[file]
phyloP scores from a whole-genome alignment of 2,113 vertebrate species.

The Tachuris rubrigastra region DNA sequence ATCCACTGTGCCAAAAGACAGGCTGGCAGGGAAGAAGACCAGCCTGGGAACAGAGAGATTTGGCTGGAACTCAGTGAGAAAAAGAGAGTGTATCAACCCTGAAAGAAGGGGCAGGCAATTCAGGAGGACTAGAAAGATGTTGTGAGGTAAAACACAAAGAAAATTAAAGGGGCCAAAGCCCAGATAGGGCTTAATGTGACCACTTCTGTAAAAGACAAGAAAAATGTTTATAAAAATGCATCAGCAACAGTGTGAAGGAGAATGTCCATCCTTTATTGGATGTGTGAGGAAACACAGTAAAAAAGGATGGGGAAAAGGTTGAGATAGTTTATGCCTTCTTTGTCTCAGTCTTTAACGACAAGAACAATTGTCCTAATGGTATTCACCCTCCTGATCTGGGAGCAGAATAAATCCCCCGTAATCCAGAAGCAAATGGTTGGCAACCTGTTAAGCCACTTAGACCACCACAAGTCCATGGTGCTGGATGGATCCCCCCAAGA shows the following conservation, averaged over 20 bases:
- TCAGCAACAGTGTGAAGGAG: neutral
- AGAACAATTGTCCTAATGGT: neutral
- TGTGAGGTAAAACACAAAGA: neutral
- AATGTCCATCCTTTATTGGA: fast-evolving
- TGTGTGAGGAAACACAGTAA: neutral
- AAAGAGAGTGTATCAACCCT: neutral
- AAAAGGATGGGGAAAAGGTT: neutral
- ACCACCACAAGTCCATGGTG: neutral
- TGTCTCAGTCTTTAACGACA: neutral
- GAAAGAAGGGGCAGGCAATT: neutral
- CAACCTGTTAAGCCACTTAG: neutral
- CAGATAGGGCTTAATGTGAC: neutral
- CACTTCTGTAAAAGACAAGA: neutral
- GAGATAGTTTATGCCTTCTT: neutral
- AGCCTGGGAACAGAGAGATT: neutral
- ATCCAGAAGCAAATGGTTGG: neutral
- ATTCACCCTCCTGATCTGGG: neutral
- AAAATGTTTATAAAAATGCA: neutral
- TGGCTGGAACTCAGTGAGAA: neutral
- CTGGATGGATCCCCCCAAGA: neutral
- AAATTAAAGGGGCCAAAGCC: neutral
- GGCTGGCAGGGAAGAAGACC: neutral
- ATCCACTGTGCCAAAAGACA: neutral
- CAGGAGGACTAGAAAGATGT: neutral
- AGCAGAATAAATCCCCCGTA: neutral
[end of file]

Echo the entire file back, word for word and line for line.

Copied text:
phyloP scores from a whole-genome alignment of 2,113 vertebrate species.

The Tachuris rubrigastra region DNA sequence ATCCACTGTGCCAAAAGACAGGCTGGCAGGGAAGAAGACCAGCCTGGGAACAGAGAGATTTGGCTGGAACTCAGTGAGAAAAAGAGAGTGTATCAACCCTGAAAGAAGGGGCAGGCAATTCAGGAGGACTAGAAAGATGTTGTGAGGTAAAACACAAAGAAAATTAAAGGGGCCAAAGCCCAGATAGGGCTTAATGTGACCACTTCTGTAAAAGACAAGAAAAATGTTTATAAAAATGCATCAGCAACAGTGTGAAGGAGAATGTCCATCCTTTATTGGATGTGTGAGGAAACACAGTAAAAAAGGATGGGGAAAAGGTTGAGATAGTTTATGCCTTCTTTGTCTCAGTCTTTAACGACAAGAACAATTGTCCTAATGGTATTCACCCTCCTGATCTGGGAGCAGAATAAATCCCCCGTAATCCAGAAGCAAATGGTTGGCAACCTGTTAAGCCACTTAGACCACCACAAGTCCATGGTGCTGGATGGATCCCCCCAAGA shows the following conservation, averaged over 20 bases:
- TCAGCAACAGTGTGAAGGAG: neutral
- AGAACAATTGTCCTAATGGT: neutral
- TGTGAGGTAAAACACAAAGA: neutral
- AATGTCCATCCTTTATTGGA: fast-evolving
- TGTGTGAGGAAACACAGTAA: neutral
- AAAGAGAGTGTATCAACCCT: neutral
- AAAAGGATGGGGAAAAGGTT: neutral
- ACCACCACAAGTCCATGGTG: neutral
- TGTCTCAGTCTTTAACGACA: neutral
- GAAAGAAGGGGCAGGCAATT: neutral
- CAACCTGTTAAGCCACTTAG: neutral
- CAGATAGGGCTTAATGTGAC: neutral
- CACTTCTGTAAAAGACAAGA: neutral
- GAGATAGTTTATGCCTTCTT: neutral
- AGCCTGGGAACAGAGAGATT: neutral
- ATCCAGAAGCAAATGGTTGG: neutral
- ATTCACCCTCCTGATCTGGG: neutral
- AAAATGTTTATAAAAATGCA: neutral
- TGGCTGGAACTCAGTGAGAA: neutral
- CTGGATGGATCCCCCCAAGA: neutral
- AAATTAAAGGGGCCAAAGCC: neutral
- GGCTGGCAGGGAAGAAGACC: neutral
- ATCCACTGTGCCAAAAGACA: neutral
- CAGGAGGACTAGAAAGATGT: neutral
- AGCAGAATAAATCCCCCGTA: neutral